Let me just say, the boys have written twice. Short, sweet but not a lot to go on. Really. Oh and did I mention my duties while they are away have left me t-i-r-e-d. Today I have some renewed energy (I have no idea why with staying up late and rising before the break of day ~ thanks Tucker and the birds outside our window).
Let's back track in days and go where I left off.
Still at the Ngorongoro Crater. Here is what Tim wrote to me:
"Just got back from the crater. Spent all day from 7 - 5. Saw much including exciting lion meal of wildebeest. Great film & photos of all the hyenas, jackals, eagle. All got fed right in front of us. Weather is overcast, drizzle, cool. Glad to have our jackets! Now we can see this lodge in the light, but no view. Tomorrow a long drive to Mbalageti. Wish you could have witnessed all today.
Tim & Ryan"
Itinerary says about this:
Enjoy a full day of game viewing at the Ngorongoro crater. The Ngorongoro Crater is often called ‘Africa’s Eden’ and the ‘8th Natural Wonder of the World,’ a visit to the crater is a main drawcard for tourists coming to Tanzania and a definite world-class attraction. Within the crater rim, large herds of zebra and wildebeest graze nearby while sleeping lions laze in the sun. At dawn, the endangered black rhino returns to the thick cover of the crater forests after grazing on dew-laden grass in the morning mist. Just outside the crater’s ridge, tall Maasai herd their cattle and goats over green pastures through the highland slopes, living alongside the wildlife as they have for centuries.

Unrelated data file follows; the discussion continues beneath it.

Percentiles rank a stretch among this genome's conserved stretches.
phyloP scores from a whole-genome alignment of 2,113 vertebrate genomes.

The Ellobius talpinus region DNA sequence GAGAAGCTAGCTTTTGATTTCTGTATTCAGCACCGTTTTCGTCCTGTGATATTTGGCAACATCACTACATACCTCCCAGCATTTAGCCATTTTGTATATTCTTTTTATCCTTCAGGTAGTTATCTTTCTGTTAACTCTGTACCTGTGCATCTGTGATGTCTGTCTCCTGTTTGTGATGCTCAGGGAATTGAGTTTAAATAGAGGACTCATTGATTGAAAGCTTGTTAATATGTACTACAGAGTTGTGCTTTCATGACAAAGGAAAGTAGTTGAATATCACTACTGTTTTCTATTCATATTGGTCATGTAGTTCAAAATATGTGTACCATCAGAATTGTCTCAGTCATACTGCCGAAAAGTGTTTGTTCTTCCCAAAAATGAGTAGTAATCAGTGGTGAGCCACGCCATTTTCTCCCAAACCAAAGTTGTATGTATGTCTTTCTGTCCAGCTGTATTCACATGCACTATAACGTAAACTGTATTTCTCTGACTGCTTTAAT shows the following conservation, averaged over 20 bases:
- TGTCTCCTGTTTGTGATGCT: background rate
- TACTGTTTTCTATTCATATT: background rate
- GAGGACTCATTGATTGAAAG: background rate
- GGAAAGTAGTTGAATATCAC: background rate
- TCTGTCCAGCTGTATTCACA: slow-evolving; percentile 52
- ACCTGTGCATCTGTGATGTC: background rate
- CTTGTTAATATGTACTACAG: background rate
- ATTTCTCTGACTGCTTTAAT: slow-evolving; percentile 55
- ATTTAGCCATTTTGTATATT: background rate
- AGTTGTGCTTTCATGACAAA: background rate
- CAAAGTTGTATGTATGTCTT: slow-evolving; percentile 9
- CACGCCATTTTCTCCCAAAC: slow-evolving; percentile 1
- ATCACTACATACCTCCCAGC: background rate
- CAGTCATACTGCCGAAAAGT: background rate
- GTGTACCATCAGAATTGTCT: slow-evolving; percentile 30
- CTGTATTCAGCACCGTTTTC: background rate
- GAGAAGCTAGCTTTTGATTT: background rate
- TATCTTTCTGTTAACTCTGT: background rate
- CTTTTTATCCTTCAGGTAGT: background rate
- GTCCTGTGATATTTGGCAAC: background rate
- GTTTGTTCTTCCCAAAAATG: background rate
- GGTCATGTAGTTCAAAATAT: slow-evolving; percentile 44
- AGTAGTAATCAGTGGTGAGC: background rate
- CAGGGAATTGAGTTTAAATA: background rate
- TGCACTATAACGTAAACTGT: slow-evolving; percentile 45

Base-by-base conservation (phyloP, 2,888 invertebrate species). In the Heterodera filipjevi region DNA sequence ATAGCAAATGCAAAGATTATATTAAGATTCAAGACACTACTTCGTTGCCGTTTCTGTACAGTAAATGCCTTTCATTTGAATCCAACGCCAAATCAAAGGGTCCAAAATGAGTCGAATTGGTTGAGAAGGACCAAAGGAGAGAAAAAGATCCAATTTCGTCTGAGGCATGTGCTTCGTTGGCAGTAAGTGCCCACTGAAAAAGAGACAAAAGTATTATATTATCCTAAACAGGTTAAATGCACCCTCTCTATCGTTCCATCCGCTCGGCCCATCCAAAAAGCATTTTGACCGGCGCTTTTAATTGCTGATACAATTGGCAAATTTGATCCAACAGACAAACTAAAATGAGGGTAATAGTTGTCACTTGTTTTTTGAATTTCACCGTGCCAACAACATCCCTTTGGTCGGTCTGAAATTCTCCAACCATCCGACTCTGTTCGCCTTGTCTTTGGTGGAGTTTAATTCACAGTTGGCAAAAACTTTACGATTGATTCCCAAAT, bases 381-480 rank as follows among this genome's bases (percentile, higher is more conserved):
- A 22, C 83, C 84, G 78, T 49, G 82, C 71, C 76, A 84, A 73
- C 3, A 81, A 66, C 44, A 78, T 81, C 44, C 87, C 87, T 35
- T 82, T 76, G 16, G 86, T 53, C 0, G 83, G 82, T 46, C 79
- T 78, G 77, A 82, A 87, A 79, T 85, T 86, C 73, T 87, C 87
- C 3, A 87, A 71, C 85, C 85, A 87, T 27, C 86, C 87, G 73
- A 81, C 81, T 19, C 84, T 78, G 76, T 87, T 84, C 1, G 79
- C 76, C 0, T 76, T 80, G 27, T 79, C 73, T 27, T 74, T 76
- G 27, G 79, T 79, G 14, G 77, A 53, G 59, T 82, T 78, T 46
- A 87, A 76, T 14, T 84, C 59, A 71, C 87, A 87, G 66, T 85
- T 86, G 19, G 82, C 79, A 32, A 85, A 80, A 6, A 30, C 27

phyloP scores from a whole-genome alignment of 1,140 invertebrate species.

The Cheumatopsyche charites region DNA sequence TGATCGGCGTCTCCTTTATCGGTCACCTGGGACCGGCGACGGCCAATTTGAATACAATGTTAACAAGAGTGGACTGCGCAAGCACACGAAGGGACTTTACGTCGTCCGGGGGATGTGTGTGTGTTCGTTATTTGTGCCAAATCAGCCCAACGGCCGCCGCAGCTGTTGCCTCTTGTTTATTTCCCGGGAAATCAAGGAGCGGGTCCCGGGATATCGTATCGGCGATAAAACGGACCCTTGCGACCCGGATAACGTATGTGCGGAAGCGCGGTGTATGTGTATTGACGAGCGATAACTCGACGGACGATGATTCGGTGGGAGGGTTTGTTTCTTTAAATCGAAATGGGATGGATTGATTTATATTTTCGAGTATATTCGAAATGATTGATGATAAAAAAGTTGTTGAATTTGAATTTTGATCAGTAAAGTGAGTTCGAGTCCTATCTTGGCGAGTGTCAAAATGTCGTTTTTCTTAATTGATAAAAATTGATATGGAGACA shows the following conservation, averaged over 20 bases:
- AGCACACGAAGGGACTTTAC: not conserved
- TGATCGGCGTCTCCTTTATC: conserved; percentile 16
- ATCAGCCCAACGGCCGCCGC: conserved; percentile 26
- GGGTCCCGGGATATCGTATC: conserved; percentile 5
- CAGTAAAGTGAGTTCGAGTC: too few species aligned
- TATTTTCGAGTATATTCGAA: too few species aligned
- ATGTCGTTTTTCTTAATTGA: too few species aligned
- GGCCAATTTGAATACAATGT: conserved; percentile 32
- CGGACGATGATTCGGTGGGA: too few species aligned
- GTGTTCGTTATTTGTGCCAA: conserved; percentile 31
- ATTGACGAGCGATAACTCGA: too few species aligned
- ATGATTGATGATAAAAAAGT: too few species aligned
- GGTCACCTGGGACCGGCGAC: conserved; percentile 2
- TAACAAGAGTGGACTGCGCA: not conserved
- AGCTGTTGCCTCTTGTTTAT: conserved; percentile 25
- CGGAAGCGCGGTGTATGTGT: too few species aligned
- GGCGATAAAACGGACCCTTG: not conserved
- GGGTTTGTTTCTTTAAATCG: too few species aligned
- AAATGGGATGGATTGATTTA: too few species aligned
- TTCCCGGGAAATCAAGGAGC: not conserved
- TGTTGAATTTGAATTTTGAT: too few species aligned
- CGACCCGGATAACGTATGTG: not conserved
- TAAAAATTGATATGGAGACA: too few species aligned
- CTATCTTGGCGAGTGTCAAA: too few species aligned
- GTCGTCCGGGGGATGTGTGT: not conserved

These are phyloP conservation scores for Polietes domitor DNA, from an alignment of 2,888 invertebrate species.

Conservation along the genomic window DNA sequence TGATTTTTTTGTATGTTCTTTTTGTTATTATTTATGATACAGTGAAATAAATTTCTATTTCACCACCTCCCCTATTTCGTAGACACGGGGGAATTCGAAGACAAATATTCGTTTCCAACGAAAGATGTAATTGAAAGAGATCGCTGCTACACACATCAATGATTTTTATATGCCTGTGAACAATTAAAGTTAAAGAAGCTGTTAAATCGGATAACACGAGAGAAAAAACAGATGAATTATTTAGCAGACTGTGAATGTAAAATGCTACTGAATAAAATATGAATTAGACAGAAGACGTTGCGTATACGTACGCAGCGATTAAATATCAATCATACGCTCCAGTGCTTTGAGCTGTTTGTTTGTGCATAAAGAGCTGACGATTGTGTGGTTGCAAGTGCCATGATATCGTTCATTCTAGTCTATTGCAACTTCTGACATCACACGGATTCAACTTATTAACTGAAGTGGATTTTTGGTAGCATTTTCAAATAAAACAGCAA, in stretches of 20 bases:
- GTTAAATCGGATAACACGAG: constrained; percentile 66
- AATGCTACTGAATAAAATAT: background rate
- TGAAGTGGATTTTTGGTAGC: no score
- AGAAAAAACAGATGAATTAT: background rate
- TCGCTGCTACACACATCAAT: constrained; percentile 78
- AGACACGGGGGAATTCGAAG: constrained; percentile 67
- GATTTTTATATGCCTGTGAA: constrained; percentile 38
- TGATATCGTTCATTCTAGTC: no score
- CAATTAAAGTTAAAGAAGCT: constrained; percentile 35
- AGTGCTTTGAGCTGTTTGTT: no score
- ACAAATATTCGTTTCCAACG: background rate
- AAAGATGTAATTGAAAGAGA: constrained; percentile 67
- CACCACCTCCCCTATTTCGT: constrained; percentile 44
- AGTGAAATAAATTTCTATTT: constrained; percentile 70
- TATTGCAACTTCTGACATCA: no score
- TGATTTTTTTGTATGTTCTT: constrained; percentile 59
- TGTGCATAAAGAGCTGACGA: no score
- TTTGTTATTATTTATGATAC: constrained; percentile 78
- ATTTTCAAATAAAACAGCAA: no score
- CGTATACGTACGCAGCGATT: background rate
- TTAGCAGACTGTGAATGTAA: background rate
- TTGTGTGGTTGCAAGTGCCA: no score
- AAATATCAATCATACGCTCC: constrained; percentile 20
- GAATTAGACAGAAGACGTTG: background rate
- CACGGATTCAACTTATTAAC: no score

On June 22 ~ to June 24 they moved and stayed at Mbalageti Serengeti where they will be in tents camping, this is near the Serengeti National Park. Here is what the itinerary says:
This truly magical place is home to Olduvai Gorge, where the Leakeys discovered the hominoid remains of a 1.8 million year old skeleton of Australopithecus boisei, one of the distinct links of the human evolutionary chain. In a small canyon just north of the crater, the Leakeys and their team of international archaeologists unearthed the ruins of at least three distinct hominoid species, and also came upon a complete series of hominoid footprints estimated to be over 3.7 million years old. Evacuated fossils show that the area is one of the oldest sites of hominoid habitation in the world.
Enjoy two full days of morning and afternoon game viewings. The sound of their thundering hooves, raising massive clouds of thick red dust, has become one of the legends of the Serengeti plains. The entire ecosystem thrives from the annual migration, from the lions and birds of prey that gorge themselves on the weak and the faltering to the gamut of hungry crocodiles that lie in patient wait at each river crossing for their annual feed. Large prides of lions laze easily in the long grasses, plentiful families of elephants feed on acacia bark and trump to each other across the plains, and giraffes, gazelles, monkeys, eland, and the whole range of African wildlife is in awe-inspiring numbers
Just for fun ...remember the movie "The Bucket List"...here is the clip from Africa...enjoy!